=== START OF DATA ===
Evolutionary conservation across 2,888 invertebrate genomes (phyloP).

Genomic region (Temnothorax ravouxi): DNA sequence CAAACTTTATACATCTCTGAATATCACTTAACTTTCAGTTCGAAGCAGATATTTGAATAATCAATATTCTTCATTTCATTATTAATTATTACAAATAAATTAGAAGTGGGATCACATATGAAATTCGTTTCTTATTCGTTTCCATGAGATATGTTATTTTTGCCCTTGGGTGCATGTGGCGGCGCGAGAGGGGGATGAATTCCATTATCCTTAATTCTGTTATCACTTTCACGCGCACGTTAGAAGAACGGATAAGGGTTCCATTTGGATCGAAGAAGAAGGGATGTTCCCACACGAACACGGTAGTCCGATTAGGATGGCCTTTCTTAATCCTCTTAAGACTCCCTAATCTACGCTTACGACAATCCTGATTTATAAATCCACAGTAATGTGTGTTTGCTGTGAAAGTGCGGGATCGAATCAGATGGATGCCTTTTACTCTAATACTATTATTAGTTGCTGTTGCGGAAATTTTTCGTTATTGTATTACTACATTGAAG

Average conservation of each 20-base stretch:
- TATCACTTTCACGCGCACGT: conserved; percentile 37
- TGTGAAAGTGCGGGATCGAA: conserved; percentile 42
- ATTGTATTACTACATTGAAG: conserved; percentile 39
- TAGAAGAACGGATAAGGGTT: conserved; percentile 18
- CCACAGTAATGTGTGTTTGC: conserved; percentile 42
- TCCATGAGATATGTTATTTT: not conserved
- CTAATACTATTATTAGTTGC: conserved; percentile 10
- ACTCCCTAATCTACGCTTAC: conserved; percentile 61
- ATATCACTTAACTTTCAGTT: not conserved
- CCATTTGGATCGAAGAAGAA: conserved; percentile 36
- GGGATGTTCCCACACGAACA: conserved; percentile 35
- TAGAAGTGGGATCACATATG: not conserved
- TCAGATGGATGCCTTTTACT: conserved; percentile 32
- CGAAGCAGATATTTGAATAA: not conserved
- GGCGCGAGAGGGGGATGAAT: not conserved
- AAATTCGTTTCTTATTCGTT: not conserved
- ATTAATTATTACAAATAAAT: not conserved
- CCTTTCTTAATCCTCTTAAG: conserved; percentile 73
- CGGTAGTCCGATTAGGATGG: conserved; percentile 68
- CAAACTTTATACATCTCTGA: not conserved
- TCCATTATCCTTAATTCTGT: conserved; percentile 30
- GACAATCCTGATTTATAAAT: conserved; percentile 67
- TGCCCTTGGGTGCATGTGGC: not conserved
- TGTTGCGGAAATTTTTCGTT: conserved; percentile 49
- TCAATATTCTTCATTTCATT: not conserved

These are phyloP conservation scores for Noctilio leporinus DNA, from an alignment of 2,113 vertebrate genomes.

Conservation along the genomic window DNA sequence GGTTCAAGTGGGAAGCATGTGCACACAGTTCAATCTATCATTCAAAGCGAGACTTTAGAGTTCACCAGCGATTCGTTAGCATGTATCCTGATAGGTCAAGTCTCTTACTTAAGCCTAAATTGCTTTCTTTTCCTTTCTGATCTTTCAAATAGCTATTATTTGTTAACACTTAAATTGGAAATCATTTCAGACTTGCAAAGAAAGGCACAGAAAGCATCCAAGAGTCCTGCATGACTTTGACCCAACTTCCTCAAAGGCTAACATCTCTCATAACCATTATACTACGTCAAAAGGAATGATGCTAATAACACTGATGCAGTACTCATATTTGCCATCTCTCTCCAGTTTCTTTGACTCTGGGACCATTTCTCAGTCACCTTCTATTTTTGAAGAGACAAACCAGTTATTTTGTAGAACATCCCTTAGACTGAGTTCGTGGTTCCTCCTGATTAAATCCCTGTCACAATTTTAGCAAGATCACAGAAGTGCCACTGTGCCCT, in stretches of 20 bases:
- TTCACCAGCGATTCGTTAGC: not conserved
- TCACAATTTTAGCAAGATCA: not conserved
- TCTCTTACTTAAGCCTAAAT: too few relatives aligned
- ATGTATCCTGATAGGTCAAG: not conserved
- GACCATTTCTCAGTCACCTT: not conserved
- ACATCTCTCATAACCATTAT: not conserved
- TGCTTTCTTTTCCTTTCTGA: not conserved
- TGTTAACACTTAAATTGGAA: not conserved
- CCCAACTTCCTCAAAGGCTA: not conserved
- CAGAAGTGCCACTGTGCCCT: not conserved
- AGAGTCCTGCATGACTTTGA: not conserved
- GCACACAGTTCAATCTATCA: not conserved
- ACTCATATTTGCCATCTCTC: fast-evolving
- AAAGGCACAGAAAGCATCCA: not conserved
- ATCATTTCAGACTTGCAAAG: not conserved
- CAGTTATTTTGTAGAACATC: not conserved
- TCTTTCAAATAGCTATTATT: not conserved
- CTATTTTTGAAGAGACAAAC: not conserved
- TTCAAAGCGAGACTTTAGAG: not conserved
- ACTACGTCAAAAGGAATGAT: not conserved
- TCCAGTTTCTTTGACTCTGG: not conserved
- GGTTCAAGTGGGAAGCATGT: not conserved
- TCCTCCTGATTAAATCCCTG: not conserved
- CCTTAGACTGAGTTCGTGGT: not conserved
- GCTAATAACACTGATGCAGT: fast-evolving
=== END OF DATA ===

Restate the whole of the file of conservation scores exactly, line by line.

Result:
Evolutionary conservation across 2,888 invertebrate genomes (phyloP).

Genomic region (Temnothorax ravouxi): DNA sequence CAAACTTTATACATCTCTGAATATCACTTAACTTTCAGTTCGAAGCAGATATTTGAATAATCAATATTCTTCATTTCATTATTAATTATTACAAATAAATTAGAAGTGGGATCACATATGAAATTCGTTTCTTATTCGTTTCCATGAGATATGTTATTTTTGCCCTTGGGTGCATGTGGCGGCGCGAGAGGGGGATGAATTCCATTATCCTTAATTCTGTTATCACTTTCACGCGCACGTTAGAAGAACGGATAAGGGTTCCATTTGGATCGAAGAAGAAGGGATGTTCCCACACGAACACGGTAGTCCGATTAGGATGGCCTTTCTTAATCCTCTTAAGACTCCCTAATCTACGCTTACGACAATCCTGATTTATAAATCCACAGTAATGTGTGTTTGCTGTGAAAGTGCGGGATCGAATCAGATGGATGCCTTTTACTCTAATACTATTATTAGTTGCTGTTGCGGAAATTTTTCGTTATTGTATTACTACATTGAAG

Average conservation of each 20-base stretch:
- TATCACTTTCACGCGCACGT: conserved; percentile 37
- TGTGAAAGTGCGGGATCGAA: conserved; percentile 42
- ATTGTATTACTACATTGAAG: conserved; percentile 39
- TAGAAGAACGGATAAGGGTT: conserved; percentile 18
- CCACAGTAATGTGTGTTTGC: conserved; percentile 42
- TCCATGAGATATGTTATTTT: not conserved
- CTAATACTATTATTAGTTGC: conserved; percentile 10
- ACTCCCTAATCTACGCTTAC: conserved; percentile 61
- ATATCACTTAACTTTCAGTT: not conserved
- CCATTTGGATCGAAGAAGAA: conserved; percentile 36
- GGGATGTTCCCACACGAACA: conserved; percentile 35
- TAGAAGTGGGATCACATATG: not conserved
- TCAGATGGATGCCTTTTACT: conserved; percentile 32
- CGAAGCAGATATTTGAATAA: not conserved
- GGCGCGAGAGGGGGATGAAT: not conserved
- AAATTCGTTTCTTATTCGTT: not conserved
- ATTAATTATTACAAATAAAT: not conserved
- CCTTTCTTAATCCTCTTAAG: conserved; percentile 73
- CGGTAGTCCGATTAGGATGG: conserved; percentile 68
- CAAACTTTATACATCTCTGA: not conserved
- TCCATTATCCTTAATTCTGT: conserved; percentile 30
- GACAATCCTGATTTATAAAT: conserved; percentile 67
- TGCCCTTGGGTGCATGTGGC: not conserved
- TGTTGCGGAAATTTTTCGTT: conserved; percentile 49
- TCAATATTCTTCATTTCATT: not conserved

These are phyloP conservation scores for Noctilio leporinus DNA, from an alignment of 2,113 vertebrate genomes.

Conservation along the genomic window DNA sequence GGTTCAAGTGGGAAGCATGTGCACACAGTTCAATCTATCATTCAAAGCGAGACTTTAGAGTTCACCAGCGATTCGTTAGCATGTATCCTGATAGGTCAAGTCTCTTACTTAAGCCTAAATTGCTTTCTTTTCCTTTCTGATCTTTCAAATAGCTATTATTTGTTAACACTTAAATTGGAAATCATTTCAGACTTGCAAAGAAAGGCACAGAAAGCATCCAAGAGTCCTGCATGACTTTGACCCAACTTCCTCAAAGGCTAACATCTCTCATAACCATTATACTACGTCAAAAGGAATGATGCTAATAACACTGATGCAGTACTCATATTTGCCATCTCTCTCCAGTTTCTTTGACTCTGGGACCATTTCTCAGTCACCTTCTATTTTTGAAGAGACAAACCAGTTATTTTGTAGAACATCCCTTAGACTGAGTTCGTGGTTCCTCCTGATTAAATCCCTGTCACAATTTTAGCAAGATCACAGAAGTGCCACTGTGCCCT, in stretches of 20 bases:
- TTCACCAGCGATTCGTTAGC: not conserved
- TCACAATTTTAGCAAGATCA: not conserved
- TCTCTTACTTAAGCCTAAAT: too few relatives aligned
- ATGTATCCTGATAGGTCAAG: not conserved
- GACCATTTCTCAGTCACCTT: not conserved
- ACATCTCTCATAACCATTAT: not conserved
- TGCTTTCTTTTCCTTTCTGA: not conserved
- TGTTAACACTTAAATTGGAA: not conserved
- CCCAACTTCCTCAAAGGCTA: not conserved
- CAGAAGTGCCACTGTGCCCT: not conserved
- AGAGTCCTGCATGACTTTGA: not conserved
- GCACACAGTTCAATCTATCA: not conserved
- ACTCATATTTGCCATCTCTC: fast-evolving
- AAAGGCACAGAAAGCATCCA: not conserved
- ATCATTTCAGACTTGCAAAG: not conserved
- CAGTTATTTTGTAGAACATC: not conserved
- TCTTTCAAATAGCTATTATT: not conserved
- CTATTTTTGAAGAGACAAAC: not conserved
- TTCAAAGCGAGACTTTAGAG: not conserved
- ACTACGTCAAAAGGAATGAT: not conserved
- TCCAGTTTCTTTGACTCTGG: not conserved
- GGTTCAAGTGGGAAGCATGT: not conserved
- TCCTCCTGATTAAATCCCTG: not conserved
- CCTTAGACTGAGTTCGTGGT: not conserved
- GCTAATAACACTGATGCAGT: fast-evolving